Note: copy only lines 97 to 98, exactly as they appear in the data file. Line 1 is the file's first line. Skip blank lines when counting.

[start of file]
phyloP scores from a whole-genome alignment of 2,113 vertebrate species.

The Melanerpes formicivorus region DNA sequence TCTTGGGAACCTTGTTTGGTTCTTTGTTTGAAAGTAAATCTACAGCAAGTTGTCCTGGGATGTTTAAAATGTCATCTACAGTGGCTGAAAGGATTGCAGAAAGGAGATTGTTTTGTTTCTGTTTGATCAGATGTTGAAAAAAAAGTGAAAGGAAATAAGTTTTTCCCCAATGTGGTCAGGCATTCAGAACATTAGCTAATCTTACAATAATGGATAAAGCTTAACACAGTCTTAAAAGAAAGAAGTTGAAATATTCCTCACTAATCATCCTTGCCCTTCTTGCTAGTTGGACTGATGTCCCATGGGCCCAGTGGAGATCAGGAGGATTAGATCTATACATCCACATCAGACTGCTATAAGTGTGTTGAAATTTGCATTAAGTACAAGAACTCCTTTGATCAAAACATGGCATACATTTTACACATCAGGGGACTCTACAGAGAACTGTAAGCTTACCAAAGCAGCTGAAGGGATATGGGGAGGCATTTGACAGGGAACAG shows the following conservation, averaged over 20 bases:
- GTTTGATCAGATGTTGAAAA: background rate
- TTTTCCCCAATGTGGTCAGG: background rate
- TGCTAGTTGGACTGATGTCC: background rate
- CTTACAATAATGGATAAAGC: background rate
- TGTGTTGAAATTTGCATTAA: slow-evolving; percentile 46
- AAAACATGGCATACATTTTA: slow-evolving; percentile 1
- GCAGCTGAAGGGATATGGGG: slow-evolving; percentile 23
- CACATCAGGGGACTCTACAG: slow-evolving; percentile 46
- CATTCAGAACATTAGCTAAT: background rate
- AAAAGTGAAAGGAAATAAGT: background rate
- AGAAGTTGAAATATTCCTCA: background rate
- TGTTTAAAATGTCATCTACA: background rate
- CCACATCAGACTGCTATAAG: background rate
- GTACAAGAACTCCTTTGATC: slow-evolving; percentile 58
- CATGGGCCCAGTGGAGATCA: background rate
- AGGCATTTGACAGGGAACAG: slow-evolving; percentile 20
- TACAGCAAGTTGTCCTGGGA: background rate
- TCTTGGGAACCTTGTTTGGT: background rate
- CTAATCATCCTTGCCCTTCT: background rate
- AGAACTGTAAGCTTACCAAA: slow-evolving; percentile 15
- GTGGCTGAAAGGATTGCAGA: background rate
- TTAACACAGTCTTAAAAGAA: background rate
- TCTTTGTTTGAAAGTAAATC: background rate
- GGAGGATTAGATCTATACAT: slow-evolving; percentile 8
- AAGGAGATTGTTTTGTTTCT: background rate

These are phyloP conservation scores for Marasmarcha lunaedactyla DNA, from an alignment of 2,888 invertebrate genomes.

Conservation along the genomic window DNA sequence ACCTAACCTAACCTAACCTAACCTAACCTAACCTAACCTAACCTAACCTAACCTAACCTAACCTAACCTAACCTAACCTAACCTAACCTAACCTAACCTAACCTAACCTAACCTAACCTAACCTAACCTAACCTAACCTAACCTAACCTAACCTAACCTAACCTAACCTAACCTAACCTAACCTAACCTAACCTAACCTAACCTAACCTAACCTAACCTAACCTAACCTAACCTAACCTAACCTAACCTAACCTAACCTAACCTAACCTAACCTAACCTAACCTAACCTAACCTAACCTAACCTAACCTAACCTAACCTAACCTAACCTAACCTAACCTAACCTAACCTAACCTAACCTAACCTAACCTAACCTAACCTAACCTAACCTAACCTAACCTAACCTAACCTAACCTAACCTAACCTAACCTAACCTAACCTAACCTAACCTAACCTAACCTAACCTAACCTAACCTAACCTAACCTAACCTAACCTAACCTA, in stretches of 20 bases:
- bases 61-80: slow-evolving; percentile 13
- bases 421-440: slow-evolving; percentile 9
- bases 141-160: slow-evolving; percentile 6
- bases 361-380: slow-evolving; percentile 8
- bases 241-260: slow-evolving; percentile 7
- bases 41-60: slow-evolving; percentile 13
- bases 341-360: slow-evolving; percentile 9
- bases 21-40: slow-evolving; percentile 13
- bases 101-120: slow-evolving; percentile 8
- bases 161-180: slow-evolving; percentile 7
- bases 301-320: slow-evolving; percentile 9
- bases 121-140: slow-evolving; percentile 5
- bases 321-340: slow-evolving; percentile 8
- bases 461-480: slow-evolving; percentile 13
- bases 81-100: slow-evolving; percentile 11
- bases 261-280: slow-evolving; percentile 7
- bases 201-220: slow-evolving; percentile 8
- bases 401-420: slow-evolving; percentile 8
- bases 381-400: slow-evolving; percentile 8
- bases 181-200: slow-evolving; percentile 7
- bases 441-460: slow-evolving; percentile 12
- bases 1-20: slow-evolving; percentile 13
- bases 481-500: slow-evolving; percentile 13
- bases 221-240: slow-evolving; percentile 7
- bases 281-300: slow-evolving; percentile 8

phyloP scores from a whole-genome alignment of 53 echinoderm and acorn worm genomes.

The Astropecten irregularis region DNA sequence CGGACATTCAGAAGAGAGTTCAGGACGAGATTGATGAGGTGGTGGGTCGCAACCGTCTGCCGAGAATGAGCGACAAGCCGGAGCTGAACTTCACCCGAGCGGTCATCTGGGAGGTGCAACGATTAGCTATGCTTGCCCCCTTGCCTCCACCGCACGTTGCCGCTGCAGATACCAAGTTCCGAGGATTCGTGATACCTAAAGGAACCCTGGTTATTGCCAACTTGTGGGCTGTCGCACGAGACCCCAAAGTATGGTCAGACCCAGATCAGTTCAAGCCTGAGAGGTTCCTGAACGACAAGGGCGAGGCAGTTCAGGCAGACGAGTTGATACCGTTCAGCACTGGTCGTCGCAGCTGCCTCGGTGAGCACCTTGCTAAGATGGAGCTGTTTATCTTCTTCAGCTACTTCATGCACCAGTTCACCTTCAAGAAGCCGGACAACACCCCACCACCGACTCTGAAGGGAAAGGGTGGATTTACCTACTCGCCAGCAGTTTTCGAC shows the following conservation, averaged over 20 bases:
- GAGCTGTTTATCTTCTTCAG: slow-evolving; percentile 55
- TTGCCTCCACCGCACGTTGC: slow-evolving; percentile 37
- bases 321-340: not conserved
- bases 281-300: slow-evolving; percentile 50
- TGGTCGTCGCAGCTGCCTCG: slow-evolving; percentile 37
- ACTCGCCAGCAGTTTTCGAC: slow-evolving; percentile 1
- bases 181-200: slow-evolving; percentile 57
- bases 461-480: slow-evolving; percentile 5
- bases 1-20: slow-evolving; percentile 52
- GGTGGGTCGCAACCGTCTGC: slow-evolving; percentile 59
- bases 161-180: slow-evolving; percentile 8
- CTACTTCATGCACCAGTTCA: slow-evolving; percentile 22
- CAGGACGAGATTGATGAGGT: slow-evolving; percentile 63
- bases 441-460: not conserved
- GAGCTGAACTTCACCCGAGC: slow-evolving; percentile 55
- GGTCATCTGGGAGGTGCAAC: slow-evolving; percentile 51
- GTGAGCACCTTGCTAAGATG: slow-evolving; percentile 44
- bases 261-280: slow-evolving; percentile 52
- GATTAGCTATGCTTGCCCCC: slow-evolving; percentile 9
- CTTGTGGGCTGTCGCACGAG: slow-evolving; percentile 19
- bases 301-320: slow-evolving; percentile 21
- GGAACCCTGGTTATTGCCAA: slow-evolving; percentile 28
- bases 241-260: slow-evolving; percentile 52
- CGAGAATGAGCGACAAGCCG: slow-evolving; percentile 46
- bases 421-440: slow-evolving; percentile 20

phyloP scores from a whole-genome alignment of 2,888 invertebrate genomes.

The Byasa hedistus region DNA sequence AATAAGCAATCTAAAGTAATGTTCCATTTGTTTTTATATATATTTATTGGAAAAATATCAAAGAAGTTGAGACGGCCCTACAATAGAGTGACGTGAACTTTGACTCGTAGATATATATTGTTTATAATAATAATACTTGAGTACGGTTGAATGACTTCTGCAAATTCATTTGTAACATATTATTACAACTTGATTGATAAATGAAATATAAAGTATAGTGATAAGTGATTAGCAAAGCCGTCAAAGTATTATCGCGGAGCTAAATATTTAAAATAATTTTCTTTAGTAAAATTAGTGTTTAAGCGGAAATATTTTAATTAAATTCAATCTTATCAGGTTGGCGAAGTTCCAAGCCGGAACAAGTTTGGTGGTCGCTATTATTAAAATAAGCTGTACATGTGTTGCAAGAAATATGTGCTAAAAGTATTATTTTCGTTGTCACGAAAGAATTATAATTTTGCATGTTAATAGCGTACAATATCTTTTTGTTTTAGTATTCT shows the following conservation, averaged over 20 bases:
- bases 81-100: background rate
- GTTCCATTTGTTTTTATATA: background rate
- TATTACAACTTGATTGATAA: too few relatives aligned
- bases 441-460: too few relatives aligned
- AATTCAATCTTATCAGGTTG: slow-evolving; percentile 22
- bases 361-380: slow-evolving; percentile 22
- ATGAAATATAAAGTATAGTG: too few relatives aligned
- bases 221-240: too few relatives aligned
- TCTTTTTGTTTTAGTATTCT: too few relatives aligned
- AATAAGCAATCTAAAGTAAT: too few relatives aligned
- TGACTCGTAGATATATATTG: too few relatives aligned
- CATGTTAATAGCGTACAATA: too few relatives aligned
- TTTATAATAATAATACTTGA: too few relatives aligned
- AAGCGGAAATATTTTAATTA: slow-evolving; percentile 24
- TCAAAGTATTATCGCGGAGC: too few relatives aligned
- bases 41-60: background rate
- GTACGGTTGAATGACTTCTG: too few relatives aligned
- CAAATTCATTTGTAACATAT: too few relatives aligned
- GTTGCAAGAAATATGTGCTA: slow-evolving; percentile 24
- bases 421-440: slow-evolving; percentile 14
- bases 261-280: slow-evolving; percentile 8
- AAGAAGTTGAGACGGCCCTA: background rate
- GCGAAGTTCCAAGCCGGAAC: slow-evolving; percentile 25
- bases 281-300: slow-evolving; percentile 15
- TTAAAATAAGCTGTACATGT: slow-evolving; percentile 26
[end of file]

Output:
- AAGCGGAAATATTTTAATTA: slow-evolving; percentile 24
- TCAAAGTATTATCGCGGAGC: too few relatives aligned